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Exp Parasitol. 2007 Dec;117(4):357-67. Epub 2007 May 13.

Acanthamoeba: keratopathogenicity of isolates from domestic tap water in Korea.

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Department of Parasitology, School of Medicine, Pusan National University, 1-10 Ami-dong, Seo-gu, Busan 602-739, Republic of Korea.


In a previous study, we reported on the contamination rate of free living amoeba, including Acanthamoeba, isolated from contact lens storage cases (CLSC) and domestic tap water in Korea. In an effort to evaluate the potential kerato-pathogenicity of 5 isolates from CLSC and 17 isolates from domestic tap water, we have conducted an investigation into the morphological features, mitochondrial DNA (mtDNA) restriction fragment length polymorphism (RFLP) phenotypes, 18S rDNA sequences, and drug sensitivities of these isolates, and have compared the results with those of 20 amoebic keratitis (AK) isolates from Korea, as well as 14 reference strains. Cysts from 22 isolates obtained from CLSC and domestic tap water showed typical characteristics of morphological group 2. A total of three and five mtDNA RFLP patterns generated by EcoRI were found in 5 of the isolates from CLSC and 17 of the isolates from domestic tap water, respectively. The mtDNA RFLP patterns of four of the five isolates from the CLSC were found to be identical to those of the isolates from domestic tap water of students who had contaminated CLSC. The majority had mtDNA RFLP patterns identical to those of AK isolates in Korea. The results of 18S rDNA sequencing analysis were also shown to coincide with the results of mtDNA RFLP analysis. KA/WP12 was determined to be profoundly sensitive to chlorhexidine (MCC; 6.25microg/ml), and KAWP2 was the most sensitive strain to polyhexamethylene biguanide (PHMB) (MCC; 4.69microg/ml). Some difference in the cytopathic effects of isolates against human corneal epithelial cells was observed according to their mtDNA genotypes. In conclusion, domestic tap water may constitute a source of Acanthamoeba contamination of CLSC, and most isolates from CLSC and domestic tap water appear to be potentially keratopathogenic.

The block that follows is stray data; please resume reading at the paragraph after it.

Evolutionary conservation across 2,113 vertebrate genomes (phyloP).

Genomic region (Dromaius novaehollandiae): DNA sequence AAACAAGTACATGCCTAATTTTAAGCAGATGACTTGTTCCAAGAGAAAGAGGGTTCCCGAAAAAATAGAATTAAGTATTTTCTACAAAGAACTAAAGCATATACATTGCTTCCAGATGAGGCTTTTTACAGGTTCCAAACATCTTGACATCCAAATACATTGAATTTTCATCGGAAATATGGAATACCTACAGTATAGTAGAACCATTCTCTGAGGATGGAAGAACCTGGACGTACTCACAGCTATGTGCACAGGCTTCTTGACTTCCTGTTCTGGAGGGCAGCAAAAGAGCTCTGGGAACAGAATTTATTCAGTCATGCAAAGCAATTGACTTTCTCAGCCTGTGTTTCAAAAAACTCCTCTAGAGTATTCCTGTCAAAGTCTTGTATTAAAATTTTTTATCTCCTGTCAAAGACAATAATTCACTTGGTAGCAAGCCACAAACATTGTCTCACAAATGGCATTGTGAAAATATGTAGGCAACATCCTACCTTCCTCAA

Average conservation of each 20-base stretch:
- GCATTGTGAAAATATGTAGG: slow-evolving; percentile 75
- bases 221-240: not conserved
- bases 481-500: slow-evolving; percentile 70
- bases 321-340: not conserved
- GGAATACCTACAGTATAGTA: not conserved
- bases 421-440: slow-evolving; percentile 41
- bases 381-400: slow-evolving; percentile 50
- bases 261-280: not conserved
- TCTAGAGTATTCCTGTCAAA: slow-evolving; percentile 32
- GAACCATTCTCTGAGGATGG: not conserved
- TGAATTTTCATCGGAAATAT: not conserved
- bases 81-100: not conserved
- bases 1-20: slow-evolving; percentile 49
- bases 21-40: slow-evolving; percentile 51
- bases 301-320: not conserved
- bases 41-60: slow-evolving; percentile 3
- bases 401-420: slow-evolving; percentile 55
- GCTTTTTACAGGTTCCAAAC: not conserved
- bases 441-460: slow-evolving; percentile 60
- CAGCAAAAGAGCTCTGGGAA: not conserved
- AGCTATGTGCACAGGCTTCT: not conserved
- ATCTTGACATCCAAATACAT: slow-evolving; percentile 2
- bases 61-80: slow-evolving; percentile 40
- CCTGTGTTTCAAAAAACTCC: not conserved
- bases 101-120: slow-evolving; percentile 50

[Indexed for MEDLINE]

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